The initial attraction. The idea of being an adjunct is too attractive for an unemployed MFA candidate to ignore. The promise of teaching a course, of being a conduit for change, of belonging to a brilliant network of academics is worth the meager compensation. Just like Aaron’s blue eyes, in that first moment when he brushed up against my too tight skirt in a nameless bar one summer night. He ordered a Miller Light, and as the bartender handed him the sweaty bottle, Aaron grinned and breathed into my ear, “You want one?” I was young and newly divorced, and the promise of him and a few more Miller Lites was more than I could resist.
The self-loathing. Every semester, as I agree to two, three, four, seven courses at sometimes less than $2,000 a pop, I am ashamed. I should stand up for myself, I think. I feel the space between my ribs fill with righteous indignation. I should do something about this, start a revolution, and demand proper compensation and access to benefits. I am the downtrodden coalminer of my generation, a Triangle factory floor girl, a Selma marcher, I think to myself as I’m sipping my Venti Latte from Starbucks.
Aaron’s bed was a nest filled with down: pillows, comforter, and blankets. It was the cushion for my falling into him, night after night, even though I promised my very best friend that I wouldn’t. Every weekend I steeled myself for our inevitable run-in. I will stand up to him, I will resist the tug of my skirt, the pull of his pink lips and fair skin, the lure of the free beer and mediocre sex. But there I was again, my breath a cavern of last night’s poor judgment, my clothes wrinkled and lifeless on the floor, my self-respect nowhere to be found.
The grey area. One night, after we had been sleeping together for months, Aaron introduced me to a friend of his as his “colleague.” Colleague? I didn’t even know he had a job. He just seemed to appear at night, at the bar. The inner workings of his life: details like where he worked, his favorite color, his astrological sign, his last name, all of that was information that would reveal itself once we started officially dating. Once I become the girlfriend.
My presence is not required at faculty meetings, in fact, I’m not allowed inside the room where real decisions are made. I’m not invited to department lunches, asked for opinions about texts or curriculum, or even allowed to take a class to further my scholarship. I have to pay for parking, am not allowed to use the fitness facilities, and my name is seldom included on inter-department emails. I exist in a void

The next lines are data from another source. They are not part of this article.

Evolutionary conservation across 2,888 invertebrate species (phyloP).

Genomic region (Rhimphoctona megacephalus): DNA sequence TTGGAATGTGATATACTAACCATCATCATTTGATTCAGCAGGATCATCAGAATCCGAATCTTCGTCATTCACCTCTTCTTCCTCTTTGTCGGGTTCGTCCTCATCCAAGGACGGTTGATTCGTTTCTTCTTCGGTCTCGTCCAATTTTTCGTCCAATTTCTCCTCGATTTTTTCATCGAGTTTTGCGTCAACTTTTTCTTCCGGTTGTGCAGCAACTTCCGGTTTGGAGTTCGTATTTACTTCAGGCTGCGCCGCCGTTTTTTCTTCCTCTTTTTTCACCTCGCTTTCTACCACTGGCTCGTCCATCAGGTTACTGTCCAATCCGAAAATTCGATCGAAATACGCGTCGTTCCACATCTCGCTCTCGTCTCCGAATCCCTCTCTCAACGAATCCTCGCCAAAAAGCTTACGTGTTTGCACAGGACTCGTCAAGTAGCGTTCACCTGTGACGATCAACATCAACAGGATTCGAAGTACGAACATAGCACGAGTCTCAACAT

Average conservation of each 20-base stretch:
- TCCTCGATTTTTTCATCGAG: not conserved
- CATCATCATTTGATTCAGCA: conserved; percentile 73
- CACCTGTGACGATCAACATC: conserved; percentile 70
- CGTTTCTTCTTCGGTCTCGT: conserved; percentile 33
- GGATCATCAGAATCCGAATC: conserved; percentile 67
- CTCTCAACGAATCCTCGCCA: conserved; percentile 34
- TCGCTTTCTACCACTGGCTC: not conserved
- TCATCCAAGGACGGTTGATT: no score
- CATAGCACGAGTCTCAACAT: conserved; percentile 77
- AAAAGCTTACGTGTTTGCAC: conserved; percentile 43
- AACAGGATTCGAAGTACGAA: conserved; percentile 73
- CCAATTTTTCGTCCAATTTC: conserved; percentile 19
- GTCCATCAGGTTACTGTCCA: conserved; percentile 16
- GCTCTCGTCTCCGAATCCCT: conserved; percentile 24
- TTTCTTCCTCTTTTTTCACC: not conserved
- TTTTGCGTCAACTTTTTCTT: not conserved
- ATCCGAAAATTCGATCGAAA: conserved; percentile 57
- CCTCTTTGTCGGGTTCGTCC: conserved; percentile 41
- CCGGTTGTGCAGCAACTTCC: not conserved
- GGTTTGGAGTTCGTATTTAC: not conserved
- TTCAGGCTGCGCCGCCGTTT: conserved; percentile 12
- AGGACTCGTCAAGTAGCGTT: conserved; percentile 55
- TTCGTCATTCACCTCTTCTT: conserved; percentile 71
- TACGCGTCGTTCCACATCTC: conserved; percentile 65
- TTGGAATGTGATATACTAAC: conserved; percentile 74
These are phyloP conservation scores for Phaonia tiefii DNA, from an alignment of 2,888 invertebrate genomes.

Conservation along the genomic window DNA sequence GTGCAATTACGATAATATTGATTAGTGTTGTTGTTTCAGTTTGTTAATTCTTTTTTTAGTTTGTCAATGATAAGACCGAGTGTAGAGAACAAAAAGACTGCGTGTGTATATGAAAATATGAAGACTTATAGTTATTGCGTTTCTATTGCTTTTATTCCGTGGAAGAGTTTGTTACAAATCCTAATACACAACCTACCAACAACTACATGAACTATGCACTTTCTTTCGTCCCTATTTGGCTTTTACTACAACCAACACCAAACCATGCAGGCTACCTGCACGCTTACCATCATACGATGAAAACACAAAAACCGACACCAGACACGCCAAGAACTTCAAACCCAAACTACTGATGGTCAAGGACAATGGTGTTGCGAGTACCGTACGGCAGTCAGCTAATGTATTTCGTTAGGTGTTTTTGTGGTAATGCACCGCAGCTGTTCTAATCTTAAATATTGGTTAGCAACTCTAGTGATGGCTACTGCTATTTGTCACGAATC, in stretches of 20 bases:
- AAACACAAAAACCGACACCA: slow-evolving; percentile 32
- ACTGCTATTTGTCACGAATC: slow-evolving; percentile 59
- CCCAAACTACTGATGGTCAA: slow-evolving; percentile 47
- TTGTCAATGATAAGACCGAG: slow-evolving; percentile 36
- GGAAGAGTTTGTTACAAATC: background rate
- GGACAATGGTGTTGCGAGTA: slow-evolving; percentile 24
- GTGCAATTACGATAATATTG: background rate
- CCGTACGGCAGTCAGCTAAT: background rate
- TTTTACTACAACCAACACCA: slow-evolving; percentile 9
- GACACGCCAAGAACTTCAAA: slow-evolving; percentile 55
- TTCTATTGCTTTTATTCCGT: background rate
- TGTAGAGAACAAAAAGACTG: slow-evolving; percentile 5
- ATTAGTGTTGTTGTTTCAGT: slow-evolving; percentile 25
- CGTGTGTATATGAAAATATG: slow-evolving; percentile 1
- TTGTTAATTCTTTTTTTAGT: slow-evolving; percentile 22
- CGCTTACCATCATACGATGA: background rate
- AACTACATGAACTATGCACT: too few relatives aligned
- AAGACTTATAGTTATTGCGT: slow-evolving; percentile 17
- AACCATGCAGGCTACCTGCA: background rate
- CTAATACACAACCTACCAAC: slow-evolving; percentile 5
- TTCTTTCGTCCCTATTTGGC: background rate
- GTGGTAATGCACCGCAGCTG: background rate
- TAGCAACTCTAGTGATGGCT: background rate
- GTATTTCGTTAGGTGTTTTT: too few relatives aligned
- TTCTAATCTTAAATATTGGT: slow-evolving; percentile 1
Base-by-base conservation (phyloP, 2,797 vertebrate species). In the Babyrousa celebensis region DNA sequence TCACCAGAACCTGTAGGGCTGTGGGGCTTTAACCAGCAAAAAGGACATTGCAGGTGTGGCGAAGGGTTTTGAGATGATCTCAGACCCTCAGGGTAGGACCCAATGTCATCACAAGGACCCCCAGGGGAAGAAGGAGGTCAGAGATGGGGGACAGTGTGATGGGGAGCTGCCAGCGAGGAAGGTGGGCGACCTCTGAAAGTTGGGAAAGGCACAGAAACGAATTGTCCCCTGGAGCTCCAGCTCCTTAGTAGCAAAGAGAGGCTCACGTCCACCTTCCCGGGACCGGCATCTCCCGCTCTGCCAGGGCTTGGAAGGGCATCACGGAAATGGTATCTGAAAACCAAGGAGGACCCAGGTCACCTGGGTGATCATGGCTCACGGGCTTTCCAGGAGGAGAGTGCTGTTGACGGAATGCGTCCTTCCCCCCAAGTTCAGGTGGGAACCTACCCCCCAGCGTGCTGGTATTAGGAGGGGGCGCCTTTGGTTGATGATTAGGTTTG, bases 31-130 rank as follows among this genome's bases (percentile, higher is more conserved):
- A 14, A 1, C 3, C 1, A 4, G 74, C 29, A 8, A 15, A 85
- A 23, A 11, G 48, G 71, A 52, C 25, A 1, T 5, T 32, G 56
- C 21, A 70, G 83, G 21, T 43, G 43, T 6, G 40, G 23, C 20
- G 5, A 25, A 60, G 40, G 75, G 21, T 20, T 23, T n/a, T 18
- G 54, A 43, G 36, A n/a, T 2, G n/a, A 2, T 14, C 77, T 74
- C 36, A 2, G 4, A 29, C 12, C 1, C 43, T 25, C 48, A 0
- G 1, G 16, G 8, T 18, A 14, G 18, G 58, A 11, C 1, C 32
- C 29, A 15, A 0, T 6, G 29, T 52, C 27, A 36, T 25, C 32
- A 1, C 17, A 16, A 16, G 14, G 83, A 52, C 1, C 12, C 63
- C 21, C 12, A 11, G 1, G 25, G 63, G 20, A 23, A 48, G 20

The resentment. When Aaron and I first started whatever it was we were doing, I would sometimes surprise him with a blow job late at night, after I’ve slept for an hour or two and woke up in a still-drunk haze. He appreciated this. But, months later, his calloused hands (maybe he’s a construction worker?) would push my head into his waist like he was planting me into the rich soil of his groin. Soon, there were no more surprises.
I’m walking past a well-decorated faculty office, the light from inside looks almost divine. The shadows of two tenured professors dance in the doorway. One complains about teaching four courses this semester. The other mentions the word overload. I make copies of my syllabus on the office copy machine. This year I will teach twelve classes at four different colleges, and make less than $30,000. One night, I spread my college ID badges out across a sticky wooden table at our bar, they were a patchwork quilt of inadequacy. Aaron laughed and slugged his beer. Inside of me there was a fire smouldering.
The messy ending. On a random Monday morning, Aaron stopped answering his phone. I called him three times a day for three weeks. I felt the burn of his phone number on my fingertips while I slept. I missed the nest. I missed his hands on the back of my skull in the darkness. I missed the promise of girlfriend.
Just like I miss the promise of faculty. I have the wrong three letters after my name. I don’t have enough publishing experience. I went to the wrong school, studied the wrong discipline, and made the wrong choices. I’m not good enough for a full-time slot. I’m not good enough for dental insurance. I’m not good enough for tenure. I’m not good enough for Aaron.
My students remember me, write me letters years later thanking me. You made me a writer, one letter says. These are the right letters, the letters that smell like honey, like Aaron on a warm summer night. This is what keeps me coming back.